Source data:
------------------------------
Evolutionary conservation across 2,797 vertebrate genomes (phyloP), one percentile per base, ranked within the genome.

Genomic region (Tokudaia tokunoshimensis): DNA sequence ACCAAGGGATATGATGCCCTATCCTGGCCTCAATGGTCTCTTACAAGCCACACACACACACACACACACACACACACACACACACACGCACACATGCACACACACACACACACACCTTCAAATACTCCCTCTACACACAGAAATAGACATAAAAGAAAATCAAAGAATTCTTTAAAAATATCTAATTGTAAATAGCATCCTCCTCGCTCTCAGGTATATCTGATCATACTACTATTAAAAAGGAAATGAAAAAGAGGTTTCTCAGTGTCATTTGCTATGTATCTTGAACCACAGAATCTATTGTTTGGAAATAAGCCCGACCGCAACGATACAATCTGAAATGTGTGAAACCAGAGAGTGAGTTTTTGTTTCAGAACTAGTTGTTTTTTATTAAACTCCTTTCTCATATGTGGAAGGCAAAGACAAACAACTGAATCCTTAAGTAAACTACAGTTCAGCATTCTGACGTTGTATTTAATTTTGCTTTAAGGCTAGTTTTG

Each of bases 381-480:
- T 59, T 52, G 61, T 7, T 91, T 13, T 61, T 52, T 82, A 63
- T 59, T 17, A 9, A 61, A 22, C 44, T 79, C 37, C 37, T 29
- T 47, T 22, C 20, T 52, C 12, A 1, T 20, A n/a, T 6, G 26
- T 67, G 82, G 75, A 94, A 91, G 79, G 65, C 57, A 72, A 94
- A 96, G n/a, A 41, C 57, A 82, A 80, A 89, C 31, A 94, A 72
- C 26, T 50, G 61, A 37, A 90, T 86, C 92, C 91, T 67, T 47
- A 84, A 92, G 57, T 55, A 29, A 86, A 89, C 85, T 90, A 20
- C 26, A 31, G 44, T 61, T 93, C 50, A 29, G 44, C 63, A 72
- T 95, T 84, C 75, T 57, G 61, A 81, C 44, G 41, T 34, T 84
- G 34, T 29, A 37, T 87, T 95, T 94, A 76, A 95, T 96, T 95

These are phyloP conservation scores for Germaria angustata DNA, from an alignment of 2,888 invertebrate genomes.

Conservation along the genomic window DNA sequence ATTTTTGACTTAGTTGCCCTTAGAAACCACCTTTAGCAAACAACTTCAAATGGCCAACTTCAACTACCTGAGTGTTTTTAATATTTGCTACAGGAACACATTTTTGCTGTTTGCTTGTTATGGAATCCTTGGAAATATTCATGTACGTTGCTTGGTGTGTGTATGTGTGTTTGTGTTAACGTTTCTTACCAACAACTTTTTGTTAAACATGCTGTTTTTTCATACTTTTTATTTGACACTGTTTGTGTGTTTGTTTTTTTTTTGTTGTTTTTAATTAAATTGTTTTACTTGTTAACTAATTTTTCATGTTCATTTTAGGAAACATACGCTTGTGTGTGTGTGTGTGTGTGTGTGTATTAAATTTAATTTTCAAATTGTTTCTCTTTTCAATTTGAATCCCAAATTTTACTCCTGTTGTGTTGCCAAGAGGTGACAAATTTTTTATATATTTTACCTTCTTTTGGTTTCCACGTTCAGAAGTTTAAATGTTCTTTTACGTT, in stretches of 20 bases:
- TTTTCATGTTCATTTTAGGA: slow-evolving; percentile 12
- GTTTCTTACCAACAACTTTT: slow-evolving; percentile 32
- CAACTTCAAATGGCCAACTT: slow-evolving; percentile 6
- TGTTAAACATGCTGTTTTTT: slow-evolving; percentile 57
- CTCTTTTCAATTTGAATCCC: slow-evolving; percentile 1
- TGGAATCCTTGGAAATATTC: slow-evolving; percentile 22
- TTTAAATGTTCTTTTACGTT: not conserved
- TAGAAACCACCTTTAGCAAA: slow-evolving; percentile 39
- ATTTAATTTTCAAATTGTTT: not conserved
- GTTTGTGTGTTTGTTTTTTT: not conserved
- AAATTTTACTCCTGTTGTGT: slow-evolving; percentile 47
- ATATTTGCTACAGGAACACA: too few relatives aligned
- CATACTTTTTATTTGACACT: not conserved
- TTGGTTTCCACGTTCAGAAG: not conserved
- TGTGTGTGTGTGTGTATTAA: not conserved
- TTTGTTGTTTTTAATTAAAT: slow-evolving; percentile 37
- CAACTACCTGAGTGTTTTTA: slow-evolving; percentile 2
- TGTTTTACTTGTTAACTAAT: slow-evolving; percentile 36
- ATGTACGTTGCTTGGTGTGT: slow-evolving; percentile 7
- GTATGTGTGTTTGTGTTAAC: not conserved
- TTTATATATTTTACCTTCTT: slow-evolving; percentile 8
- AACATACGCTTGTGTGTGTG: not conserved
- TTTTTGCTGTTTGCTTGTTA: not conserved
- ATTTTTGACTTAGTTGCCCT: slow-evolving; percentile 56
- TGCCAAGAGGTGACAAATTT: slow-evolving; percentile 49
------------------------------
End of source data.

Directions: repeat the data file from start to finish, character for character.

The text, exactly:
Evolutionary conservation across 2,797 vertebrate genomes (phyloP), one percentile per base, ranked within the genome.

Genomic region (Tokudaia tokunoshimensis): DNA sequence ACCAAGGGATATGATGCCCTATCCTGGCCTCAATGGTCTCTTACAAGCCACACACACACACACACACACACACACACACACACACACGCACACATGCACACACACACACACACACCTTCAAATACTCCCTCTACACACAGAAATAGACATAAAAGAAAATCAAAGAATTCTTTAAAAATATCTAATTGTAAATAGCATCCTCCTCGCTCTCAGGTATATCTGATCATACTACTATTAAAAAGGAAATGAAAAAGAGGTTTCTCAGTGTCATTTGCTATGTATCTTGAACCACAGAATCTATTGTTTGGAAATAAGCCCGACCGCAACGATACAATCTGAAATGTGTGAAACCAGAGAGTGAGTTTTTGTTTCAGAACTAGTTGTTTTTTATTAAACTCCTTTCTCATATGTGGAAGGCAAAGACAAACAACTGAATCCTTAAGTAAACTACAGTTCAGCATTCTGACGTTGTATTTAATTTTGCTTTAAGGCTAGTTTTG

Each of bases 381-480:
- T 59, T 52, G 61, T 7, T 91, T 13, T 61, T 52, T 82, A 63
- T 59, T 17, A 9, A 61, A 22, C 44, T 79, C 37, C 37, T 29
- T 47, T 22, C 20, T 52, C 12, A 1, T 20, A n/a, T 6, G 26
- T 67, G 82, G 75, A 94, A 91, G 79, G 65, C 57, A 72, A 94
- A 96, G n/a, A 41, C 57, A 82, A 80, A 89, C 31, A 94, A 72
- C 26, T 50, G 61, A 37, A 90, T 86, C 92, C 91, T 67, T 47
- A 84, A 92, G 57, T 55, A 29, A 86, A 89, C 85, T 90, A 20
- C 26, A 31, G 44, T 61, T 93, C 50, A 29, G 44, C 63, A 72
- T 95, T 84, C 75, T 57, G 61, A 81, C 44, G 41, T 34, T 84
- G 34, T 29, A 37, T 87, T 95, T 94, A 76, A 95, T 96, T 95

These are phyloP conservation scores for Germaria angustata DNA, from an alignment of 2,888 invertebrate genomes.

Conservation along the genomic window DNA sequence ATTTTTGACTTAGTTGCCCTTAGAAACCACCTTTAGCAAACAACTTCAAATGGCCAACTTCAACTACCTGAGTGTTTTTAATATTTGCTACAGGAACACATTTTTGCTGTTTGCTTGTTATGGAATCCTTGGAAATATTCATGTACGTTGCTTGGTGTGTGTATGTGTGTTTGTGTTAACGTTTCTTACCAACAACTTTTTGTTAAACATGCTGTTTTTTCATACTTTTTATTTGACACTGTTTGTGTGTTTGTTTTTTTTTTGTTGTTTTTAATTAAATTGTTTTACTTGTTAACTAATTTTTCATGTTCATTTTAGGAAACATACGCTTGTGTGTGTGTGTGTGTGTGTGTGTATTAAATTTAATTTTCAAATTGTTTCTCTTTTCAATTTGAATCCCAAATTTTACTCCTGTTGTGTTGCCAAGAGGTGACAAATTTTTTATATATTTTACCTTCTTTTGGTTTCCACGTTCAGAAGTTTAAATGTTCTTTTACGTT, in stretches of 20 bases:
- TTTTCATGTTCATTTTAGGA: slow-evolving; percentile 12
- GTTTCTTACCAACAACTTTT: slow-evolving; percentile 32
- CAACTTCAAATGGCCAACTT: slow-evolving; percentile 6
- TGTTAAACATGCTGTTTTTT: slow-evolving; percentile 57
- CTCTTTTCAATTTGAATCCC: slow-evolving; percentile 1
- TGGAATCCTTGGAAATATTC: slow-evolving; percentile 22
- TTTAAATGTTCTTTTACGTT: not conserved
- TAGAAACCACCTTTAGCAAA: slow-evolving; percentile 39
- ATTTAATTTTCAAATTGTTT: not conserved
- GTTTGTGTGTTTGTTTTTTT: not conserved
- AAATTTTACTCCTGTTGTGT: slow-evolving; percentile 47
- ATATTTGCTACAGGAACACA: too few relatives aligned
- CATACTTTTTATTTGACACT: not conserved
- TTGGTTTCCACGTTCAGAAG: not conserved
- TGTGTGTGTGTGTGTATTAA: not conserved
- TTTGTTGTTTTTAATTAAAT: slow-evolving; percentile 37
- CAACTACCTGAGTGTTTTTA: slow-evolving; percentile 2
- TGTTTTACTTGTTAACTAAT: slow-evolving; percentile 36
- ATGTACGTTGCTTGGTGTGT: slow-evolving; percentile 7
- GTATGTGTGTTTGTGTTAAC: not conserved
- TTTATATATTTTACCTTCTT: slow-evolving; percentile 8
- AACATACGCTTGTGTGTGTG: not conserved
- TTTTTGCTGTTTGCTTGTTA: not conserved
- ATTTTTGACTTAGTTGCCCT: slow-evolving; percentile 56
- TGCCAAGAGGTGACAAATTT: slow-evolving; percentile 49